Get Him on the Court and He's Trouble, This Season Jason Collins Couldn't Even Average a Triple-Single

Get Him on the Court and He's Trouble, This Season Jason Collins Couldn't Even Average a Triple-Single

Oscar Robertson famously averaged a triple-double during the 1961-62 season. Jason Collins finishes his much-celebrated 2014 campaign not even averaging a triple-single.

The openly-gay center ranks 454 of 482 NBA players in scoring for the 2013-2014 season. He averaged just 1.1 points per game, the only one of the big three statistical categories in which he achieved a whole number. Significantly, all of the players scoring fewer points per game played fewer minutes per game than Collins.

The seven-footer barely registers in setting up scoring opportunities. He averaged .2 assists per game. As in the points category, Collins came in 454 out of 482 NBA players in assists.

Predictably, the center does a little better in grabbing rebounds. He averaged .9 boards per game. That’s good for 442nd in the league.

Collins’s stats line ranks as one of the worst in the NBA among players who regularly log minutes during games. His jersey, nevertheless, remains a brisk seller and for a brief period outsold all others at Sports Center even included Jason Collins checking in to a game as a “highlight” several games into his stint with the Nets. People clearly want him to succeed.

Prior to Collins signing with the Nets in February, well-wishers speculated that bigotry blocked his path to landing with a team. “The market for Collins would be bigger if he weren’t openly gay,” Kevin Arnovitz maintained at “Is disqualifying a gay player not because of his sexual identity but because he’ll attract attention to the team a distinction without a difference? By definition, isn’t that discrimination, if not with a capital D, then a small one?”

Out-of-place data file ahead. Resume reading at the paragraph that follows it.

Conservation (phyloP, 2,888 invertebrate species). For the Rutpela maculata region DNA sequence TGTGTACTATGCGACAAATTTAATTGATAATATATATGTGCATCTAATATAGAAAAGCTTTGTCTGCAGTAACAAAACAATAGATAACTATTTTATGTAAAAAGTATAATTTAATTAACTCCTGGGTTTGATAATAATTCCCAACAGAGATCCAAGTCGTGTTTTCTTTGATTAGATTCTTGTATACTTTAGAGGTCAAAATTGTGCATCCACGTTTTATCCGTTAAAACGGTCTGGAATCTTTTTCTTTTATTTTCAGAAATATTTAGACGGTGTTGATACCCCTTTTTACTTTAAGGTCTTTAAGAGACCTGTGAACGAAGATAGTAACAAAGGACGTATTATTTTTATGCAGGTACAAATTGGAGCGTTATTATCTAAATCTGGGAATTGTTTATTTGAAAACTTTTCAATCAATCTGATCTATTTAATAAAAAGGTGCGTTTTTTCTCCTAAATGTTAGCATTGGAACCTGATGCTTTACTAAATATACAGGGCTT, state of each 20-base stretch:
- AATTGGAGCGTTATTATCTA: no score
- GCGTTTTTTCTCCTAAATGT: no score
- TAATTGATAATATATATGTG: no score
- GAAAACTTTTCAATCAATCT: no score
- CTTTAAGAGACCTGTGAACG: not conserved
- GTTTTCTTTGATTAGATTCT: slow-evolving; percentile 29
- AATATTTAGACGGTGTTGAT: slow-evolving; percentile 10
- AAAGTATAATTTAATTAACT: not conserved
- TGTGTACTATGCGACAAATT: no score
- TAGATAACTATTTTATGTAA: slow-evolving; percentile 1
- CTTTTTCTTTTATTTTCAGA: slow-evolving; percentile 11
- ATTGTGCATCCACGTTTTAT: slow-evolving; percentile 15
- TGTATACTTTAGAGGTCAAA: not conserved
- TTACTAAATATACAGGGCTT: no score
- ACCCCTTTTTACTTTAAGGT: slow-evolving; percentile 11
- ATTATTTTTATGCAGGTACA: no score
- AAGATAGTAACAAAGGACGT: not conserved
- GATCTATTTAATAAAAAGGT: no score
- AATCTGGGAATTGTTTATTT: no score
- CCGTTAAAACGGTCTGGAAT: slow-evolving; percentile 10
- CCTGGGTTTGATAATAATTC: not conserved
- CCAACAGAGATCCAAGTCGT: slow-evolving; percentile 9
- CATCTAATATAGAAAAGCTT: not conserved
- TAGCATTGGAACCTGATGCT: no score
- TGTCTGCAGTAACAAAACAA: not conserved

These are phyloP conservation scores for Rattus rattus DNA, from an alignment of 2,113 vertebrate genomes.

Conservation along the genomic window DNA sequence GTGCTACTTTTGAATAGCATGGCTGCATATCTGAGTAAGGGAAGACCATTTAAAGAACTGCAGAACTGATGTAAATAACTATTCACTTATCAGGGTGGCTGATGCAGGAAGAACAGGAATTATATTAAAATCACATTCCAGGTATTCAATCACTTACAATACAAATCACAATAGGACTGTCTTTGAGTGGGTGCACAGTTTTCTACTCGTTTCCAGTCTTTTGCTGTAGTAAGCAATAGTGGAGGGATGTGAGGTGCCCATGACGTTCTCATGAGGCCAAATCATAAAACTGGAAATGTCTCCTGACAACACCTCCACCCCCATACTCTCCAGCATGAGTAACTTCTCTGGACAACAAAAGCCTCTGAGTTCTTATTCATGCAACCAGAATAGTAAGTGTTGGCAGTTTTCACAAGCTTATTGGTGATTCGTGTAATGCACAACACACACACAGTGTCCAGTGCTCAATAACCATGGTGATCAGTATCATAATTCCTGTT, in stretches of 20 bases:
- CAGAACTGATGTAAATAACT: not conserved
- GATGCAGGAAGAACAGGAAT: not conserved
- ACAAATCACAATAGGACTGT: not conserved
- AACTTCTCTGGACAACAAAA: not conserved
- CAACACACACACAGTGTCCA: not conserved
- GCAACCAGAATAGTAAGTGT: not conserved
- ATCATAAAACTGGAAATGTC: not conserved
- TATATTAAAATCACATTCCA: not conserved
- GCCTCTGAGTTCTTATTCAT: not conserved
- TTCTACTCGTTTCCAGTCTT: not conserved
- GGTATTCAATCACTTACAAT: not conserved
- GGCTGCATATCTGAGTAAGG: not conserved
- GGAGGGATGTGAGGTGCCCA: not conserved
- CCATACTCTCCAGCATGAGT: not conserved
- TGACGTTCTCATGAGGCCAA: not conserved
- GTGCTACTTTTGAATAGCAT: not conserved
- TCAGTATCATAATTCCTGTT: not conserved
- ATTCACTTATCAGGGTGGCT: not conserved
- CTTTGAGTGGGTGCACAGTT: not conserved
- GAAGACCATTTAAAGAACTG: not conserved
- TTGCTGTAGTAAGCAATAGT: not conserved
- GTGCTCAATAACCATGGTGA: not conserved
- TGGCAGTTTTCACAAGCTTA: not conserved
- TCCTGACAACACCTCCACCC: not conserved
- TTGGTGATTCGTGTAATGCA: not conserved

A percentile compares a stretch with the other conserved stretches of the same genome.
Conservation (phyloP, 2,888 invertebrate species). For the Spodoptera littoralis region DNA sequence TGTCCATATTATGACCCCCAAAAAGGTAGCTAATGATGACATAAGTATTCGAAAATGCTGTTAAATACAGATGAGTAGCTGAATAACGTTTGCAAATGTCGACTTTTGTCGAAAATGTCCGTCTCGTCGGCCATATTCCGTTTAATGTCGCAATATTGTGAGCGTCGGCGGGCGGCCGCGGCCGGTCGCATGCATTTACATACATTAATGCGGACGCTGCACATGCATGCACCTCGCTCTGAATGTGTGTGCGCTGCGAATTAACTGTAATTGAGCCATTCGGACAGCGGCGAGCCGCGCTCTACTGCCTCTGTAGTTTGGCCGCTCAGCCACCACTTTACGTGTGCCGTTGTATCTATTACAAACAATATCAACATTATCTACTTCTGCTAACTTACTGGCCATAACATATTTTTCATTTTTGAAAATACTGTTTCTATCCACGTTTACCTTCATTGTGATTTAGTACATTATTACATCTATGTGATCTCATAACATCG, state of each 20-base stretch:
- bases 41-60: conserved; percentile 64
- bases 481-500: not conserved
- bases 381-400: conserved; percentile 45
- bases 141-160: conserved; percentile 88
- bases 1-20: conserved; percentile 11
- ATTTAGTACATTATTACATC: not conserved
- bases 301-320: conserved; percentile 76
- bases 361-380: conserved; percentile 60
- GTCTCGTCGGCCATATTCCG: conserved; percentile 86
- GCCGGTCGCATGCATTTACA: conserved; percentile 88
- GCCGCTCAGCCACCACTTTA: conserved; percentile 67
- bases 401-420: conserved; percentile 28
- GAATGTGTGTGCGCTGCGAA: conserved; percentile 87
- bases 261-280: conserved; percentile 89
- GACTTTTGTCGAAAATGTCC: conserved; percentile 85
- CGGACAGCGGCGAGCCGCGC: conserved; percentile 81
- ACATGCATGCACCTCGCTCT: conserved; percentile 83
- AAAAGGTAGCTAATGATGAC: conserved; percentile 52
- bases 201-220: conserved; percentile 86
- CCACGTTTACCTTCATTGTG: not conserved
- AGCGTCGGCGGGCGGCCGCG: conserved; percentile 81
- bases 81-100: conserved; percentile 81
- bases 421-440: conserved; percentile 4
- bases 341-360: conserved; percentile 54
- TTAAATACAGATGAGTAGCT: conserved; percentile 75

But at the end of a regular season in which Jason Collins exhibited some of the most anemic production in the entire NBA, Arnovitz’s question might be reversed: Would the market be smaller, or even nonexistent, for Jason Collins if he weren’t openly gay?

In fact, both the attitude that Arnovitz argued against and the argument that he advanced appear disproved in the wake of Jason Collins’s not-quite triple-single-of-a-season. Collins neither imbalanced his team’s chemistry nor proved that, at 35, he still belongs on the NBA hardwood.  

Collins’s stats make the case that he doesn’t still belong in the NBA. But as a big man on a team that largely went without one and as a veteran presence in a locker room led by an inexperienced coach, his value perhaps can’t be judged by the stats sheet alone. Even when he showed up more conspicuously in box scores earlier in his career, the center’s real talent fell on the defensive side of the ball. That skill set doesn’t always translate well through numbers. For instance, a stats geek who looked at a quarter century of NBA play in 2011 discovered that Collins owned one of just 31 triple-zero performances–no points, rebounds, or assists despite playing twenty minutes or more–during a game. So the Nets knew they weren’t signing a stats monster when they picked up Collins off the scrap heap. To the extent that he brings anything to a team today, Jason Collins brings intangibles.  

And despite speculation of how a gay player might adversely influence locker-room chemistry, the Nets played their best basketball after Collins joined the team. Brooklyn started the season 5-14. They finished by dropping four of five. But in between they played the impressive hoops that their high-profile signings, and budget-busting payroll, indicated that they would prior to the season’s start. Significantly, the Nets improved their record from 25-28 to 44-38 since Collins joined the team. Is this the direct result of a guy who plays eight minutes a night? No, but it’s also the case that Collins has not disrupted the team in any way or facilitated a downward spiral. Brooklyn may not be better because of Jason Collins. But they’re certainly better since they signed Jason Collins.

“Get me on the court and I’m trouble,” Ice Cube memorably rapped. “Last week, f—ed around and got a triple double.” It’s doubtful that Jason Collins, who couldn’t even manage a triple-single this season in the NBA, could get a triple-double playing against a fortysomething NWA. But two days away from taking on the Toronto Raptors in the playoffs, the Brooklyn Nets enjoy a postseason life that seemed a questionable proposition before Collins joined their roster.